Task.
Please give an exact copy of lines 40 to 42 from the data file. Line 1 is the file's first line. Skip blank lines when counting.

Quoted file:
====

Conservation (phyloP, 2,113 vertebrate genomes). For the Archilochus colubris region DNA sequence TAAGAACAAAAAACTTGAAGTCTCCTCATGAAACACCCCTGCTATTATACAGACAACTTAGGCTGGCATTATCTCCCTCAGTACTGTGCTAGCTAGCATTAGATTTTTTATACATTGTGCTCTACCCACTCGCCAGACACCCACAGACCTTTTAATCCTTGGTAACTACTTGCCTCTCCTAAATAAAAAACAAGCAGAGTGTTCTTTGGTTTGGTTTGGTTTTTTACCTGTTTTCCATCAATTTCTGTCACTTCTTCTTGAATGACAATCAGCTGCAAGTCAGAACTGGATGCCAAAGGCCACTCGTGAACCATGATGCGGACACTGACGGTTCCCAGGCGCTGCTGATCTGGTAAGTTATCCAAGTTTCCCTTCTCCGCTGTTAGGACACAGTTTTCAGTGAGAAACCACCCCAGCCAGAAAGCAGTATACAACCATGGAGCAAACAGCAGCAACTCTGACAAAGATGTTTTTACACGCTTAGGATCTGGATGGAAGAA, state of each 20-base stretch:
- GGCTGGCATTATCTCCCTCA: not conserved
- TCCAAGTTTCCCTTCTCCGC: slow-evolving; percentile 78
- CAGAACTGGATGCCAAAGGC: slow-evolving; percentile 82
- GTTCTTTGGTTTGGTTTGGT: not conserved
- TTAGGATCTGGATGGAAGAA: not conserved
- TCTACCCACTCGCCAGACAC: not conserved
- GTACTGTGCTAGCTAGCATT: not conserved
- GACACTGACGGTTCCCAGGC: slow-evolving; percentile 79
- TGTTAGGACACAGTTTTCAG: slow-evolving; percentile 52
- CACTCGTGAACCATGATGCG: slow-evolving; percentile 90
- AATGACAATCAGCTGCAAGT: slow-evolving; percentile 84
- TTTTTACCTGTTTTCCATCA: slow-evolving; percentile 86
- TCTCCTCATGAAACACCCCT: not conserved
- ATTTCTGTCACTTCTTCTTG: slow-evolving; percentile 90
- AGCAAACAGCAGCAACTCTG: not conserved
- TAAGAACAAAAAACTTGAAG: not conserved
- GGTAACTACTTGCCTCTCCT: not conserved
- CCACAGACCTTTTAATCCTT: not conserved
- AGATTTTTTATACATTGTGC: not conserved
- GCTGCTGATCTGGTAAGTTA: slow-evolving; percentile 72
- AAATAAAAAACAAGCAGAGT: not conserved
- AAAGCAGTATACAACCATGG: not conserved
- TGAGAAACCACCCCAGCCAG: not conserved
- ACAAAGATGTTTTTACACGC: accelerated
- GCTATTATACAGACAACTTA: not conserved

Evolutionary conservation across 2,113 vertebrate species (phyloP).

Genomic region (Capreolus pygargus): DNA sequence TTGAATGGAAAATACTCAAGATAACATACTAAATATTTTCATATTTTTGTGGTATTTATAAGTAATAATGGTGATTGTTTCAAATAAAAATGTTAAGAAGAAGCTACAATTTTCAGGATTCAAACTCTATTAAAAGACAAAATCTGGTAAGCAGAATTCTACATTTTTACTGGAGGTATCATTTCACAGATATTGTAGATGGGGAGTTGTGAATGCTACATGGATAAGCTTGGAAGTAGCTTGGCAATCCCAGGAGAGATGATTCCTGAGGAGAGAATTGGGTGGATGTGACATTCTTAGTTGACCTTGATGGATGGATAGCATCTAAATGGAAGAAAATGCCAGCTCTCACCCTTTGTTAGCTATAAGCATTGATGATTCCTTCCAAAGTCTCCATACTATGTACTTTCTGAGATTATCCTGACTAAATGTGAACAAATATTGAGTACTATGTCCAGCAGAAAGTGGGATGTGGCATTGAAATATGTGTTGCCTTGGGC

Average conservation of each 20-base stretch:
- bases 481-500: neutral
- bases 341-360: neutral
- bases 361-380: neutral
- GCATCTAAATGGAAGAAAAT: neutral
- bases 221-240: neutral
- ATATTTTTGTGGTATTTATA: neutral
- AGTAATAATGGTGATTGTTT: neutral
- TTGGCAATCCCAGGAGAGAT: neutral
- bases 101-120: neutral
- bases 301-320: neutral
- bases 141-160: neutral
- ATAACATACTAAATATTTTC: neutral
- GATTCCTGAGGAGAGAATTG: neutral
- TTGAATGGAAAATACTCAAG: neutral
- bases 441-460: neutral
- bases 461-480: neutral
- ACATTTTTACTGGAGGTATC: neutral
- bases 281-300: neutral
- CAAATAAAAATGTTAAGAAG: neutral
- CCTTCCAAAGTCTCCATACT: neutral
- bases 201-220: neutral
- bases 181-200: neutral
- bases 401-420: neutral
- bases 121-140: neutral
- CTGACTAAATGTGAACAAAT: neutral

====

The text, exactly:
- bases 141-160: neutral
- ATAACATACTAAATATTTTC: neutral
- GATTCCTGAGGAGAGAATTG: neutral